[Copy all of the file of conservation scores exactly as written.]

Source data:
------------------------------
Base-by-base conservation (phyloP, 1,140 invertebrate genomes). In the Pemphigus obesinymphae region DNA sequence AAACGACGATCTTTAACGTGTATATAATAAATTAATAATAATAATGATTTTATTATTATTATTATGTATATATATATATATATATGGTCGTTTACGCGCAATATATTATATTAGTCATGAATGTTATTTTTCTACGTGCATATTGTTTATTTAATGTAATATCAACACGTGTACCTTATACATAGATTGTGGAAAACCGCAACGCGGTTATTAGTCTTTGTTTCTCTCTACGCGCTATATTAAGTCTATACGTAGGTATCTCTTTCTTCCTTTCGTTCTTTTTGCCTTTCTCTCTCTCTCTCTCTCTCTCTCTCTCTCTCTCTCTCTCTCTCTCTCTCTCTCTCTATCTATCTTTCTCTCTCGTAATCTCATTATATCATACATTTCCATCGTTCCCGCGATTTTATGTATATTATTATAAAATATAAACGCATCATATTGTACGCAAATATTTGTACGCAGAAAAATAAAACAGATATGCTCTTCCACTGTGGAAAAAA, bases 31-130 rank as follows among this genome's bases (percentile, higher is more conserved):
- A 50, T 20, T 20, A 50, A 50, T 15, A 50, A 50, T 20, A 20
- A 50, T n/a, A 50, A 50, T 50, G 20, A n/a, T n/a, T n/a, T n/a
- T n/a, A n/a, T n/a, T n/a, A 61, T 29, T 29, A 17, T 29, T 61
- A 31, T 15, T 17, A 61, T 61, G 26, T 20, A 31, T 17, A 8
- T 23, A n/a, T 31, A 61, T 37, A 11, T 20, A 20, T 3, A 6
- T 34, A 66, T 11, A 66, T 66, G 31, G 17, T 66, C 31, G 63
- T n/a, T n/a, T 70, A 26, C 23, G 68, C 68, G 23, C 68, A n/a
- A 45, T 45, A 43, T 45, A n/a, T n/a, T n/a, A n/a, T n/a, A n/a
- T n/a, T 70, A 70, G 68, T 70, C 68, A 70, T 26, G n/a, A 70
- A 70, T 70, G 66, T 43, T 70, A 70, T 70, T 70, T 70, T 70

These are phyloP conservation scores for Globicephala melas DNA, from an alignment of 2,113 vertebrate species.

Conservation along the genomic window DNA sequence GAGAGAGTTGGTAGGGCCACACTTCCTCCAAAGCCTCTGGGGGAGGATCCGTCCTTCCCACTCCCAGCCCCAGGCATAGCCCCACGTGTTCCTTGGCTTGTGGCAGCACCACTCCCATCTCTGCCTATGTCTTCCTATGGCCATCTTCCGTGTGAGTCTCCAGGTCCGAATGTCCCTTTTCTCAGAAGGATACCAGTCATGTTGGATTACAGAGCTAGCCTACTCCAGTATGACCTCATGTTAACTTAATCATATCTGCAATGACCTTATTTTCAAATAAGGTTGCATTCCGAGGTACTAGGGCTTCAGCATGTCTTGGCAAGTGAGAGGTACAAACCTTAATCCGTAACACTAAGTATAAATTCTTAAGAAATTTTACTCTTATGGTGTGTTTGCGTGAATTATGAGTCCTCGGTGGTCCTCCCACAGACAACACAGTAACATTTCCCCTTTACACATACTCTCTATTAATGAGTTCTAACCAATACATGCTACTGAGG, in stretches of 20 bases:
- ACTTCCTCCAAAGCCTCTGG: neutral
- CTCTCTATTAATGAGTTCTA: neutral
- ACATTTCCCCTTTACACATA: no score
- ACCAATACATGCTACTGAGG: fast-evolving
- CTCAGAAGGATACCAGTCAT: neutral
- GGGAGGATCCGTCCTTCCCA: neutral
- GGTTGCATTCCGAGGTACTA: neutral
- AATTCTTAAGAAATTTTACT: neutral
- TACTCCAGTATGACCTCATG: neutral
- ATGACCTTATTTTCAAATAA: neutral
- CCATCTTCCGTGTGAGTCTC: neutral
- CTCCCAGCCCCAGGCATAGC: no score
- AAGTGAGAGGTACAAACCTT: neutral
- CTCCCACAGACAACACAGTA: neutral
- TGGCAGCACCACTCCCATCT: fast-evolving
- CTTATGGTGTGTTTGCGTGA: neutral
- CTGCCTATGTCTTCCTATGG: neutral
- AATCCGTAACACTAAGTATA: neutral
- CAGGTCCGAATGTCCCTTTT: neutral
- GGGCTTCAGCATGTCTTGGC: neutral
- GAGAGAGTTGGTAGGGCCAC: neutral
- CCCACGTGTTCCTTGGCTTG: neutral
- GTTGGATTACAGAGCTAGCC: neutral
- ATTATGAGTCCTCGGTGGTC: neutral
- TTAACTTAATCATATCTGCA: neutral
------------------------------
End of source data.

Base-by-base conservation (phyloP, 1,140 invertebrate genomes). In the Pemphigus obesinymphae region DNA sequence AAACGACGATCTTTAACGTGTATATAATAAATTAATAATAATAATGATTTTATTATTATTATTATGTATATATATATATATATATGGTCGTTTACGCGCAATATATTATATTAGTCATGAATGTTATTTTTCTACGTGCATATTGTTTATTTAATGTAATATCAACACGTGTACCTTATACATAGATTGTGGAAAACCGCAACGCGGTTATTAGTCTTTGTTTCTCTCTACGCGCTATATTAAGTCTATACGTAGGTATCTCTTTCTTCCTTTCGTTCTTTTTGCCTTTCTCTCTCTCTCTCTCTCTCTCTCTCTCTCTCTCTCTCTCTCTCTCTCTCTCTCTCTATCTATCTTTCTCTCTCGTAATCTCATTATATCATACATTTCCATCGTTCCCGCGATTTTATGTATATTATTATAAAATATAAACGCATCATATTGTACGCAAATATTTGTACGCAGAAAAATAAAACAGATATGCTCTTCCACTGTGGAAAAAA, bases 31-130 rank as follows among this genome's bases (percentile, higher is more conserved):
- A 50, T 20, T 20, A 50, A 50, T 15, A 50, A 50, T 20, A 20
- A 50, T n/a, A 50, A 50, T 50, G 20, A n/a, T n/a, T n/a, T n/a
- T n/a, A n/a, T n/a, T n/a, A 61, T 29, T 29, A 17, T 29, T 61
- A 31, T 15, T 17, A 61, T 61, G 26, T 20, A 31, T 17, A 8
- T 23, A n/a, T 31, A 61, T 37, A 11, T 20, A 20, T 3, A 6
- T 34, A 66, T 11, A 66, T 66, G 31, G 17, T 66, C 31, G 63
- T n/a, T n/a, T 70, A 26, C 23, G 68, C 68, G 23, C 68, A n/a
- A 45, T 45, A 43, T 45, A n/a, T n/a, T n/a, A n/a, T n/a, A n/a
- T n/a, T 70, A 70, G 68, T 70, C 68, A 70, T 26, G n/a, A 70
- A 70, T 70, G 66, T 43, T 70, A 70, T 70, T 70, T 70, T 70

These are phyloP conservation scores for Globicephala melas DNA, from an alignment of 2,113 vertebrate species.

Conservation along the genomic window DNA sequence GAGAGAGTTGGTAGGGCCACACTTCCTCCAAAGCCTCTGGGGGAGGATCCGTCCTTCCCACTCCCAGCCCCAGGCATAGCCCCACGTGTTCCTTGGCTTGTGGCAGCACCACTCCCATCTCTGCCTATGTCTTCCTATGGCCATCTTCCGTGTGAGTCTCCAGGTCCGAATGTCCCTTTTCTCAGAAGGATACCAGTCATGTTGGATTACAGAGCTAGCCTACTCCAGTATGACCTCATGTTAACTTAATCATATCTGCAATGACCTTATTTTCAAATAAGGTTGCATTCCGAGGTACTAGGGCTTCAGCATGTCTTGGCAAGTGAGAGGTACAAACCTTAATCCGTAACACTAAGTATAAATTCTTAAGAAATTTTACTCTTATGGTGTGTTTGCGTGAATTATGAGTCCTCGGTGGTCCTCCCACAGACAACACAGTAACATTTCCCCTTTACACATACTCTCTATTAATGAGTTCTAACCAATACATGCTACTGAGG, in stretches of 20 bases:
- ACTTCCTCCAAAGCCTCTGG: neutral
- CTCTCTATTAATGAGTTCTA: neutral
- ACATTTCCCCTTTACACATA: no score
- ACCAATACATGCTACTGAGG: fast-evolving
- CTCAGAAGGATACCAGTCAT: neutral
- GGGAGGATCCGTCCTTCCCA: neutral
- GGTTGCATTCCGAGGTACTA: neutral
- AATTCTTAAGAAATTTTACT: neutral
- TACTCCAGTATGACCTCATG: neutral
- ATGACCTTATTTTCAAATAA: neutral
- CCATCTTCCGTGTGAGTCTC: neutral
- CTCCCAGCCCCAGGCATAGC: no score
- AAGTGAGAGGTACAAACCTT: neutral
- CTCCCACAGACAACACAGTA: neutral
- TGGCAGCACCACTCCCATCT: fast-evolving
- CTTATGGTGTGTTTGCGTGA: neutral
- CTGCCTATGTCTTCCTATGG: neutral
- AATCCGTAACACTAAGTATA: neutral
- CAGGTCCGAATGTCCCTTTT: neutral
- GGGCTTCAGCATGTCTTGGC: neutral
- GAGAGAGTTGGTAGGGCCAC: neutral
- CCCACGTGTTCCTTGGCTTG: neutral
- GTTGGATTACAGAGCTAGCC: neutral
- ATTATGAGTCCTCGGTGGTC: neutral
- TTAACTTAATCATATCTGCA: neutral